Upside Inflation Risk Signaled
Yesterday’s (1/31/18) Federal Open Market Committee (F.O.M.C.) statement expressed a more confident expectation that inflation would reach its 2% target this year. Perhaps the F.O.M.C.’s more confident statement takes into account the stronger showing in the underlying inflation gauge (U.I.G.) developed by The New York Fed.
In developing this broader inflation gauge, the NY Fed assumed behavioral changes in other economic and financial series also could influence trend inflation. They define the U.I.G. as the persistent common component of monthly inflation. They created both a narrow and broad measure for this gauge.
The Underlying Inflation Gauge Signals an Upward Move in Inflation
Unlike other measures of consumer price inflation such as the core consumer price index (C.P.I.), the broader U.I.G. adds rather than removes information to signal changes in trend inflation. The broader U.I.G. includes a wide range of macroeconomic and financial data sourced from 346 different series (see graph below.)
As the graph above shows, the U.I.G. tends to lead changes in the traditional measures of consumer inflation. Interestingly, the U.I.G. currently shows a sharp upward shift in the inflation trend. If this signal proves correct, it would support both yesterday’s F.O.M.C. statement and further Fed funds rate increases this year. For reasons outlined in prior commentaries, we expect four Fed fund rate increases in 2018.
Slice of Life Signals
The broader nature of the U.I.G. provides support for slice of life indications of potential increases in price and wage inflation. We would caution that such slice of life signals are simply that and do not provide quantitative evidentiary support for increasing rates of inflation.
Wages comprise the most important cost for most businesses and therefore higher prices usually follow wage increases. The recent publicity received when nearly 300 major companies either increased wages or paid bonuses could stimulate a broader level of wage inflation. Other companies will likely follow suit. We do not look on these increases as businesses suddenly becoming loose with their savings from lower corporate tax rates. Instead, it reflects one form of investment to retain and attract employees in a tight, competitive labor market. The same tight labor markets and these headlines may also enable employees to pressure their bosses for compensation increases. Overall, labor market conditions seem present to see growing wage inflation.
Trucking Industry—Higher Operating Costs—Higher Shipping Rates
The recent stronger economic growth produced increased trucking demand. At the same time demand increased, trucking costs escalated. Diesel fuel shows a nearly 18% increase y/o/y. Adding to the fuel cost increase, a new Federal regulation puts pressure on the availability of long-distance truck capacity. As of the middle of December, all tractors must be equipped with electronic devices that track drivers’ hours at the wheel. Combining both higher demand and costs caused spot shipping rates to shoot up to a 3 ½ year high at the end of December. Not surprisingly, higher freight costs will likely show up in increased consumer prices.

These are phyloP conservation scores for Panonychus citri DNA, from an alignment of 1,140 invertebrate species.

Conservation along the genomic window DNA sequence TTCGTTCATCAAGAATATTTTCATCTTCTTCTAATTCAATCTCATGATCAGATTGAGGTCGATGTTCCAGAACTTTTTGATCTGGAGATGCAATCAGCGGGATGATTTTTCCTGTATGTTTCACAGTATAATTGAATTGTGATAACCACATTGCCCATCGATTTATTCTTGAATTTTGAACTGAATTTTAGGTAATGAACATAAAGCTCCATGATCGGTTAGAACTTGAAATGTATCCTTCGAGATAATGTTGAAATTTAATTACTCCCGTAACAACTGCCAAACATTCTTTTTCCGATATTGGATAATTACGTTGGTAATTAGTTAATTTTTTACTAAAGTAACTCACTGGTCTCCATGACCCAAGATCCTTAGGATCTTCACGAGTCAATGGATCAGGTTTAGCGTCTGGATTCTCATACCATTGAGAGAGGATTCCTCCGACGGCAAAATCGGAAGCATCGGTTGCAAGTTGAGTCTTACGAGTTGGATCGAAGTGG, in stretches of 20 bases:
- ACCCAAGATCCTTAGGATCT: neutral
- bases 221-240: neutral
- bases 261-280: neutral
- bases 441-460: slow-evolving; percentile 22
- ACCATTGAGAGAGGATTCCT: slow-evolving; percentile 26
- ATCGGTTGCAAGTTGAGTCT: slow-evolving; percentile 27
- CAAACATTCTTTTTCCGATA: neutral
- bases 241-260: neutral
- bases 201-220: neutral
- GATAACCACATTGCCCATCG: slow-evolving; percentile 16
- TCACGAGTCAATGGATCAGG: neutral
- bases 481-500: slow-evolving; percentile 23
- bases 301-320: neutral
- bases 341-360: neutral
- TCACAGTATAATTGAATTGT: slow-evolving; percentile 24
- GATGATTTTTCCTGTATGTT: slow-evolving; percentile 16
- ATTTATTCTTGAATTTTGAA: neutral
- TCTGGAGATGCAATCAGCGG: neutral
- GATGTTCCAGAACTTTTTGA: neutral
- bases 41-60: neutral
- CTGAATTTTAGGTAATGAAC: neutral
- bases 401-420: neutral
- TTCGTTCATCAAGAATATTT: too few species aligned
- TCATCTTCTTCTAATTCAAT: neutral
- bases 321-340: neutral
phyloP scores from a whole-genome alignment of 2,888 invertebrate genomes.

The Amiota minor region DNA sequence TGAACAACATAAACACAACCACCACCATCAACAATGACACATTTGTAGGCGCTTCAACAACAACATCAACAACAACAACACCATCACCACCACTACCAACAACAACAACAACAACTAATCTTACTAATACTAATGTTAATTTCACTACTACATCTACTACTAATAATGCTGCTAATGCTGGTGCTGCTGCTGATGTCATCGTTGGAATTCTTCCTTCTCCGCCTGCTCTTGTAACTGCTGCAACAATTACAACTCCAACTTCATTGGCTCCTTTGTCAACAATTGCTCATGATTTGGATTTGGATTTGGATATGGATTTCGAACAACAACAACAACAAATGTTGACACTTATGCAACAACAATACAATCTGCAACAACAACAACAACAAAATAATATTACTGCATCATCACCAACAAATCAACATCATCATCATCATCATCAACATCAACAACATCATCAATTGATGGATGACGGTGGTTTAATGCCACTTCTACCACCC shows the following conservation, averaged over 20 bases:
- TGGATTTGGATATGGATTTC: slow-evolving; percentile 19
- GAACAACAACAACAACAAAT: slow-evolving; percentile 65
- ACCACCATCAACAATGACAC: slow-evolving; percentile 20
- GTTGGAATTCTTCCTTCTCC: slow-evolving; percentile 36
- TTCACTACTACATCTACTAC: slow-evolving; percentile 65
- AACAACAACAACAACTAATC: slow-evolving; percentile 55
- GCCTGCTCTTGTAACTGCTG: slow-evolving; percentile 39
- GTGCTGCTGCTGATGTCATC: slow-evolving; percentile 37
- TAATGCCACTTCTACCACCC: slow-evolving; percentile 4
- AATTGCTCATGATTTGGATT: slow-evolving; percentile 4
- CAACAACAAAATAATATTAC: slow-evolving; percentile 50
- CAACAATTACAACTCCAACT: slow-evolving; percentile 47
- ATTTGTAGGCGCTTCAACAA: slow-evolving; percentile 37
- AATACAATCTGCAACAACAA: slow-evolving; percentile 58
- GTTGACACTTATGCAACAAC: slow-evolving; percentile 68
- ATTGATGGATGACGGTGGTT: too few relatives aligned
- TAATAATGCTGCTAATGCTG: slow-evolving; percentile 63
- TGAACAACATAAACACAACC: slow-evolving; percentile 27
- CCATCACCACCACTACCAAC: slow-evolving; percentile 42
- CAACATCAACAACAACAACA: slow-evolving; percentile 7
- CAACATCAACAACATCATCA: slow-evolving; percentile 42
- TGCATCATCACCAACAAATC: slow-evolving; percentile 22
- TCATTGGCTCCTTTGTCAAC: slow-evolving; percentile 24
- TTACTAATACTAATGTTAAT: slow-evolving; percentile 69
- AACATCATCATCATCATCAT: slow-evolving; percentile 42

Over the last year, gasoline prices increased 10% per gallon at the pump. Gasoline prices, perhaps, represent the most highly visible of all consumer prices. Most gasoline stations make those prices very visible as you drive by. In the past, we noticed major changes in pump prices would quickly be reflected in consumer attitude surveys. If oil prices continue at their recently higher levels or move up, gasoline prices should reflect these increasing costs.
In our commentary (1/23/18), we outlined the reasons why restrained mining capacity and growing demand should lead to higher hard commodity prices. Specifically, the current positions of the domestic and global economies should prove a positive for hard commodity prices. Domestically, hard commodity prices normally should benefit from the maturing U.S economic cycle. At the same time, synchronous and increasing world economic growth should also prove a positive for hard commodity prices. Finally, a weaker U.S. dollar should stimulate demand for hard commodities priced in U.S. dollars.
The underlying inflation gauge identifies upward risk to the trend of inflation. Our selected slice of life examples should support the gauge’s shift. Increasing interest rates on longer duration notes/bonds would be the normal response to a rising trend of inflation. With that, the slope of the yield curve would likely steepen and continue to benefit the earnings of financial companies such as banks. In addition, commodity stocks should positively reflect the higher commodity price outlook, but typically, only for some limited period.
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